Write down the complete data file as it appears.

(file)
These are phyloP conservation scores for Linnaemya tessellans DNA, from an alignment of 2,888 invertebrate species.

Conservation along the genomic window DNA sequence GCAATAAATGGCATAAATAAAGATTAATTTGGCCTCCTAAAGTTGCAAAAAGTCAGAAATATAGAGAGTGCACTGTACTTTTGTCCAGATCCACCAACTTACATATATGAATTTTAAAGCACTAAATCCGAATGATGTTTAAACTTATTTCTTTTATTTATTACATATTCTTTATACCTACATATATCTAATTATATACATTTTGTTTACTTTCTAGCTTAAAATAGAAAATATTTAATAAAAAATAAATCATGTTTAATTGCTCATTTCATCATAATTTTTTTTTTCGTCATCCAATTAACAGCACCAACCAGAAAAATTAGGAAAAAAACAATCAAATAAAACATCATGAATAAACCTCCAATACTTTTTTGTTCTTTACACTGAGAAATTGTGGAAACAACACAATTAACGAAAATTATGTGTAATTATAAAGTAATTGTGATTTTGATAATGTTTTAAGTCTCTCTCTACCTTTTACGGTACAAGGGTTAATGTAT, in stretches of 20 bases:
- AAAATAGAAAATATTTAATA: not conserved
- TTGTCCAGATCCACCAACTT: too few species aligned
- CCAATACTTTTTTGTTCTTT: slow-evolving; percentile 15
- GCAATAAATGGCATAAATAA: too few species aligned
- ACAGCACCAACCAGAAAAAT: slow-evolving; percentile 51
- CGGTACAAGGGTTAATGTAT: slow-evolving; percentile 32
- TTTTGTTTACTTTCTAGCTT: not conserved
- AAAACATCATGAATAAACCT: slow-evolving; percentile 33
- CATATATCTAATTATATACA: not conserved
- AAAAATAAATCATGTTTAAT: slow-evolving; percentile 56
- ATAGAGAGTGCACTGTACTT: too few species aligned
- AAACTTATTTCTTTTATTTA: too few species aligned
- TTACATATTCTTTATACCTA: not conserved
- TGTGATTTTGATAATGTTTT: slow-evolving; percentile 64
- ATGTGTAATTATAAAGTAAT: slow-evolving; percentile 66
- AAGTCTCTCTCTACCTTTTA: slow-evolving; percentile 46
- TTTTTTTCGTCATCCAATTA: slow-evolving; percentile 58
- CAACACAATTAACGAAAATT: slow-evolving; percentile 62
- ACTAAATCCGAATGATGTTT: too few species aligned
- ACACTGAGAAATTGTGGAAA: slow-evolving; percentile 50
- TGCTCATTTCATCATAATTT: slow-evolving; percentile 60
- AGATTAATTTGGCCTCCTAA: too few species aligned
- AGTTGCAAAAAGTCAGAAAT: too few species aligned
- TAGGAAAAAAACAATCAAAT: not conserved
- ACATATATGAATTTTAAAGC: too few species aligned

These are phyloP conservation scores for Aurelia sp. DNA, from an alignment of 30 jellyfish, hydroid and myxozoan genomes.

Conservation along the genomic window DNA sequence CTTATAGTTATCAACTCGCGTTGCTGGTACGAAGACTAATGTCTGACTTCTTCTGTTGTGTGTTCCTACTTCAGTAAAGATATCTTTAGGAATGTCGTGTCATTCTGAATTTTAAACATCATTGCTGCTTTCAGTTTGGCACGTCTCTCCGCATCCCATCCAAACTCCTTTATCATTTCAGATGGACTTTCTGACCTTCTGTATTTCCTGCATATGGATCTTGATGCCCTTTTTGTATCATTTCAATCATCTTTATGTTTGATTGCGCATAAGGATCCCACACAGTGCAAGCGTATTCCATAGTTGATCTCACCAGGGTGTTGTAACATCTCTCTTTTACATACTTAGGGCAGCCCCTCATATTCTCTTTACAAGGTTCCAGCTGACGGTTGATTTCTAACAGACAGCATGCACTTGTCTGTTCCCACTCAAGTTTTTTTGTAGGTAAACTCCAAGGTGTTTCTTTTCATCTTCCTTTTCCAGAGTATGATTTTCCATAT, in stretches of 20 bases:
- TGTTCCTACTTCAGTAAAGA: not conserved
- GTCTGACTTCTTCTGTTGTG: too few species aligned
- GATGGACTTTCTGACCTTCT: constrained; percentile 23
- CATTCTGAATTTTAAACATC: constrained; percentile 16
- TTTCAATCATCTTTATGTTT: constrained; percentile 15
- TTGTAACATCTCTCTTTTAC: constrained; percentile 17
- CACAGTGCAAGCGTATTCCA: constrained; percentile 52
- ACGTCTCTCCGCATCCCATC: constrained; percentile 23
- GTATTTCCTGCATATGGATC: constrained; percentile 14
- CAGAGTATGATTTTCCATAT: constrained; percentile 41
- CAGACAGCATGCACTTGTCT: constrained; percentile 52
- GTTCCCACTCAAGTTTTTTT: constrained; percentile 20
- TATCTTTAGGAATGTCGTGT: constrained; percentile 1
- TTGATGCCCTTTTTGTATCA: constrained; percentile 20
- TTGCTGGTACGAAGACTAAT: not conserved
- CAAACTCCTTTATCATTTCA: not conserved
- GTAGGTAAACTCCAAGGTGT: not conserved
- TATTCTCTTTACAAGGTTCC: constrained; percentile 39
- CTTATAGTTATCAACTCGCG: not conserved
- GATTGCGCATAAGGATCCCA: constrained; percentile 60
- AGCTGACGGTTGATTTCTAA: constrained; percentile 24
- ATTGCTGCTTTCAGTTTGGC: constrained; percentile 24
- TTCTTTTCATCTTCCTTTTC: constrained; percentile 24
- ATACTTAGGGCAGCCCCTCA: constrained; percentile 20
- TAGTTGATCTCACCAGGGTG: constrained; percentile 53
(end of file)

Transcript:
These are phyloP conservation scores for Linnaemya tessellans DNA, from an alignment of 2,888 invertebrate species.

Conservation along the genomic window DNA sequence GCAATAAATGGCATAAATAAAGATTAATTTGGCCTCCTAAAGTTGCAAAAAGTCAGAAATATAGAGAGTGCACTGTACTTTTGTCCAGATCCACCAACTTACATATATGAATTTTAAAGCACTAAATCCGAATGATGTTTAAACTTATTTCTTTTATTTATTACATATTCTTTATACCTACATATATCTAATTATATACATTTTGTTTACTTTCTAGCTTAAAATAGAAAATATTTAATAAAAAATAAATCATGTTTAATTGCTCATTTCATCATAATTTTTTTTTTCGTCATCCAATTAACAGCACCAACCAGAAAAATTAGGAAAAAAACAATCAAATAAAACATCATGAATAAACCTCCAATACTTTTTTGTTCTTTACACTGAGAAATTGTGGAAACAACACAATTAACGAAAATTATGTGTAATTATAAAGTAATTGTGATTTTGATAATGTTTTAAGTCTCTCTCTACCTTTTACGGTACAAGGGTTAATGTAT, in stretches of 20 bases:
- AAAATAGAAAATATTTAATA: not conserved
- TTGTCCAGATCCACCAACTT: too few species aligned
- CCAATACTTTTTTGTTCTTT: slow-evolving; percentile 15
- GCAATAAATGGCATAAATAA: too few species aligned
- ACAGCACCAACCAGAAAAAT: slow-evolving; percentile 51
- CGGTACAAGGGTTAATGTAT: slow-evolving; percentile 32
- TTTTGTTTACTTTCTAGCTT: not conserved
- AAAACATCATGAATAAACCT: slow-evolving; percentile 33
- CATATATCTAATTATATACA: not conserved
- AAAAATAAATCATGTTTAAT: slow-evolving; percentile 56
- ATAGAGAGTGCACTGTACTT: too few species aligned
- AAACTTATTTCTTTTATTTA: too few species aligned
- TTACATATTCTTTATACCTA: not conserved
- TGTGATTTTGATAATGTTTT: slow-evolving; percentile 64
- ATGTGTAATTATAAAGTAAT: slow-evolving; percentile 66
- AAGTCTCTCTCTACCTTTTA: slow-evolving; percentile 46
- TTTTTTTCGTCATCCAATTA: slow-evolving; percentile 58
- CAACACAATTAACGAAAATT: slow-evolving; percentile 62
- ACTAAATCCGAATGATGTTT: too few species aligned
- ACACTGAGAAATTGTGGAAA: slow-evolving; percentile 50
- TGCTCATTTCATCATAATTT: slow-evolving; percentile 60
- AGATTAATTTGGCCTCCTAA: too few species aligned
- AGTTGCAAAAAGTCAGAAAT: too few species aligned
- TAGGAAAAAAACAATCAAAT: not conserved
- ACATATATGAATTTTAAAGC: too few species aligned

These are phyloP conservation scores for Aurelia sp. DNA, from an alignment of 30 jellyfish, hydroid and myxozoan genomes.

Conservation along the genomic window DNA sequence CTTATAGTTATCAACTCGCGTTGCTGGTACGAAGACTAATGTCTGACTTCTTCTGTTGTGTGTTCCTACTTCAGTAAAGATATCTTTAGGAATGTCGTGTCATTCTGAATTTTAAACATCATTGCTGCTTTCAGTTTGGCACGTCTCTCCGCATCCCATCCAAACTCCTTTATCATTTCAGATGGACTTTCTGACCTTCTGTATTTCCTGCATATGGATCTTGATGCCCTTTTTGTATCATTTCAATCATCTTTATGTTTGATTGCGCATAAGGATCCCACACAGTGCAAGCGTATTCCATAGTTGATCTCACCAGGGTGTTGTAACATCTCTCTTTTACATACTTAGGGCAGCCCCTCATATTCTCTTTACAAGGTTCCAGCTGACGGTTGATTTCTAACAGACAGCATGCACTTGTCTGTTCCCACTCAAGTTTTTTTGTAGGTAAACTCCAAGGTGTTTCTTTTCATCTTCCTTTTCCAGAGTATGATTTTCCATAT, in stretches of 20 bases:
- TGTTCCTACTTCAGTAAAGA: not conserved
- GTCTGACTTCTTCTGTTGTG: too few species aligned
- GATGGACTTTCTGACCTTCT: constrained; percentile 23
- CATTCTGAATTTTAAACATC: constrained; percentile 16
- TTTCAATCATCTTTATGTTT: constrained; percentile 15
- TTGTAACATCTCTCTTTTAC: constrained; percentile 17
- CACAGTGCAAGCGTATTCCA: constrained; percentile 52
- ACGTCTCTCCGCATCCCATC: constrained; percentile 23
- GTATTTCCTGCATATGGATC: constrained; percentile 14
- CAGAGTATGATTTTCCATAT: constrained; percentile 41
- CAGACAGCATGCACTTGTCT: constrained; percentile 52
- GTTCCCACTCAAGTTTTTTT: constrained; percentile 20
- TATCTTTAGGAATGTCGTGT: constrained; percentile 1
- TTGATGCCCTTTTTGTATCA: constrained; percentile 20
- TTGCTGGTACGAAGACTAAT: not conserved
- CAAACTCCTTTATCATTTCA: not conserved
- GTAGGTAAACTCCAAGGTGT: not conserved
- TATTCTCTTTACAAGGTTCC: constrained; percentile 39
- CTTATAGTTATCAACTCGCG: not conserved
- GATTGCGCATAAGGATCCCA: constrained; percentile 60
- AGCTGACGGTTGATTTCTAA: constrained; percentile 24
- ATTGCTGCTTTCAGTTTGGC: constrained; percentile 24
- TTCTTTTCATCTTCCTTTTC: constrained; percentile 24
- ATACTTAGGGCAGCCCCTCA: constrained; percentile 20
- TAGTTGATCTCACCAGGGTG: constrained; percentile 53